The reverberations of the Trade Towers' collapse were still echoing across America when those sounds were joined by that of barn doors closing. It was the CIA, hamstrung these many years, that hadn't done its job. No, it was the FBI, not recognizing suspects and co-conspirators as they slipped in and out of custody. It was the INS that had not done its job and now there are at least 11 million undocumented aliens within the United States' borders and nobody knows where they are or what they are doing. The FAA had abdicated its responsibility and allowed the airlines to fob off flight security to the lowest bidder. All contributors, certainly, to the sorrow of September. But, was there a single solution? One policy that could have changed the event?
Yes. A rational, reasonable federal concealed carry law.
Guns? People carrying guns on airplanes? Allowed to by the federal government? Yes.
Had such a policy, girded by law, been in effect on September 11 the chances are more than adequate that among the several hundred law-abiding passengers aboard four airliners there would have been a few sufficient to have prevented the awesome event. There would have been 19 dead or wounded terrorists, and some three thousand living citizens.
Facts, as John Adams said, are stubborn things.
One fact is that in those states where carry laws exist, Florida a good example, the incidence of violent crime is down. Predictions of violence by those who own and carry guns were not borne out; the very possibility of a citizenry capable of efficient defense has proved a powerful deterrent. President Bush's home state is another example. Compare Florida's and Texas's statistics with those from areas where "gun control" is and has been in stringent effect for years -- New York City, the District of Columbia -- and the argument that legally armed citizens are dangerous disappears.
Another fact of course is that the very possibility that those deliberately disarmed lambs awaiting slaughter on those airplanes might instead be capable of resistance would probably have quashed the al Qaeda plan entirely. Even our ponderous bureaucracy would not grant a federal carry permit to an alien with a suspect or expired visa, and box cutters will do only when the victims are allowed no more than cell phones.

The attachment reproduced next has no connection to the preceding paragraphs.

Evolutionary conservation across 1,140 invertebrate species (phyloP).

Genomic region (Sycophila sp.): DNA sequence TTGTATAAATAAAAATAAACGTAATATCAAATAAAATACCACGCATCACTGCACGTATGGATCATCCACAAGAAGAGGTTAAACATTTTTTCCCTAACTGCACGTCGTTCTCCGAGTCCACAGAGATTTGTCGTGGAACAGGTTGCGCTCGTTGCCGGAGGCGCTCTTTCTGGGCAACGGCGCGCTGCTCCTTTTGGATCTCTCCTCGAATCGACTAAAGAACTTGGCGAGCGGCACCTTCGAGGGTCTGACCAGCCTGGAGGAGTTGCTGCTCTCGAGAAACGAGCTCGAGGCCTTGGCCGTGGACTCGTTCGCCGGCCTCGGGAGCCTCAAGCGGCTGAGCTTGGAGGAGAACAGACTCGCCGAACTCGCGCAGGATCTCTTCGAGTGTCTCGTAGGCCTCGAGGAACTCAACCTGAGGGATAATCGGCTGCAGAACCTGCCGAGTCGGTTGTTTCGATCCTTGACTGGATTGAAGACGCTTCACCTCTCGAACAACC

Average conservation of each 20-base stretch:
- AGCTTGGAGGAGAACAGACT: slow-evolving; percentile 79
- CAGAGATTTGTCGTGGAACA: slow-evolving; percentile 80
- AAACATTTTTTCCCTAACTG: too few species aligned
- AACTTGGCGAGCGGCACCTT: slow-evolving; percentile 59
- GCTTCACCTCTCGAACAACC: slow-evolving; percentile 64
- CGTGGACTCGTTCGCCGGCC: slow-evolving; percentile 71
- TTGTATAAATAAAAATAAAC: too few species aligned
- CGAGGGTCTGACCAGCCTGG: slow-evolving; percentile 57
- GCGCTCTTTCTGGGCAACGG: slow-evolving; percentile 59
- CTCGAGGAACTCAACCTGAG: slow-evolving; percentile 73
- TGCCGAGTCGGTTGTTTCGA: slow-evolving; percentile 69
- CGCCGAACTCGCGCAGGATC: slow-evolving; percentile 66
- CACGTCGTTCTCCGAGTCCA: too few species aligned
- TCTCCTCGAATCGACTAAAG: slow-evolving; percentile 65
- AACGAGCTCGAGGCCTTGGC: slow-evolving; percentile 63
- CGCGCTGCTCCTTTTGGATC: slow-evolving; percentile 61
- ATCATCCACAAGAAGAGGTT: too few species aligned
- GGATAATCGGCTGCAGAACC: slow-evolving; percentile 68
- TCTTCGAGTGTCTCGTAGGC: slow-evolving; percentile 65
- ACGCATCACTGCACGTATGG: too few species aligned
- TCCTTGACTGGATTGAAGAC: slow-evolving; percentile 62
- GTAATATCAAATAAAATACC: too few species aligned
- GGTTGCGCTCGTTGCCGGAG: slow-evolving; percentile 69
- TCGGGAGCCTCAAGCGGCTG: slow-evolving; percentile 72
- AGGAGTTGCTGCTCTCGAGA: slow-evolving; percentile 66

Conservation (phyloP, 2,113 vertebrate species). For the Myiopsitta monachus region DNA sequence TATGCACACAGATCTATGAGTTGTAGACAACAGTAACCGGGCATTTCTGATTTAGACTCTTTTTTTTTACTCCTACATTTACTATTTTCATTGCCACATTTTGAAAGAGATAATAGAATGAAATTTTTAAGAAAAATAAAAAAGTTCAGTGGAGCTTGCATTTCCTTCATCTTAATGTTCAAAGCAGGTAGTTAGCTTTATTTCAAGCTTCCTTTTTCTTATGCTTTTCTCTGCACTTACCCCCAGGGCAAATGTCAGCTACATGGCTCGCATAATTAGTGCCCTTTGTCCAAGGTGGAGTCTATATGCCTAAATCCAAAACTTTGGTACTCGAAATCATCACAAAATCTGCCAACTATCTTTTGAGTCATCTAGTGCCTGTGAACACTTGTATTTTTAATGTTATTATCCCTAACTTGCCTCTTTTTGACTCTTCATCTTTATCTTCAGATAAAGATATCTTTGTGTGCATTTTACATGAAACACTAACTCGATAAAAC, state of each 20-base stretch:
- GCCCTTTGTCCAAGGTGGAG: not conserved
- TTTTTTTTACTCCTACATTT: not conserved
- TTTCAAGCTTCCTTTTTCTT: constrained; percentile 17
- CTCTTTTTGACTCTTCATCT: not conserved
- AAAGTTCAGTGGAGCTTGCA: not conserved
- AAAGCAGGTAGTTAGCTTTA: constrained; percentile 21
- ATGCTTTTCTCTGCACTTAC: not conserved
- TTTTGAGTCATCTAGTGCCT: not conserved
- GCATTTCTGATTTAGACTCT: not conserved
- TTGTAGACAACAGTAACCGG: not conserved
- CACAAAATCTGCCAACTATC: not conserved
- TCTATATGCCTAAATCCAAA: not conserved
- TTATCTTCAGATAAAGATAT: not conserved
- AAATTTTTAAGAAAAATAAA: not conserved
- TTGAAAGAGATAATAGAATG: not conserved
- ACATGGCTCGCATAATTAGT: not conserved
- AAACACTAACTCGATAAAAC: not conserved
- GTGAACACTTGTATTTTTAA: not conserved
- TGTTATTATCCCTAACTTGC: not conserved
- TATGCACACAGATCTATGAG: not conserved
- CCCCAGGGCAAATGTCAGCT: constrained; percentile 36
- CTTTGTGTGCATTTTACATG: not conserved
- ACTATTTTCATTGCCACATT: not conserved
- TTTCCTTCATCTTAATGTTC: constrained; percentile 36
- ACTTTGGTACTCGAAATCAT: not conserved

Ponderous? Consider that the FAA issued a secure cockpit door order several days after the events of September 11 and gave the airlines 90 days in which to comply! When a deranged fellow burst through one unprotected door and forced a flight to land under fighter escort in Chicago, the compliance time was shortened, but only slightly. Five months later the FAA still is modifying orders relating to cockpit door security and the federal government is giving up, finally, on the major private security firm charged with boarding security at the major airports. Even today, how many sky marshals are aboard planes? We know there wasn't one aboard when the shoe-bomber boarded in Paris, or when a passenger attacked the cockpit of a Miami-Buenos Aires flight more recently.
The inability of the federal bureaucracy to protect in a preventive fashion is underscored as the CIA and FBI are slowly weaned from their habit of posterior inquiry to one of priority -- a process akin to turning great ships from their accustomed course. After the fact, murderers are identified. Masterminds are sought. Anthrax strains identified. Rewards multiplied. Along the way, a newly created federal being issues occasional and vague cries of alarm.
Ironically, liberals favoring gun control have tried to take advantage of the terrorist attack as an inducement to more gun control. U.S. Attorney Eric Holder even published an op-ed in the Washington Post to that end. Disarming honest citizenry has become a panacea once again for wanton murder. Panicked airlines confiscate from bewildered passengers items such as nail clippers and cigarette lighters. Attorney General Ashcroft came under heavy fire at Senate Judiciary Committee hearings from Democratic senators who wanted him to have the FBI check the confidential NICS records to see if any of the 1,200 or so persons detained after the Sept. 11 attack had bought or tried to buy guns, in effect turning the National Instant Criminal Background Check System into what its original critics warned it would become, a federal gun registration act. To his credit, Ashcroft has so far resisted, despite the PR appeal of any proposal with "anti-terrorist" attached.
A reasoned, rational federal concealed carry law could be enacted only after Sisyphean effort in Congress, and with the support of the President whose state already has such a law.
As we look to a murky future, where the terrorist has the advantage of surprise and the choice of venues, there remains the stubborn fact that some three thousand people need not have died that easily, or at all, on September 11, 2001.
Reid Collins is a former CBS and CNN news correspondent.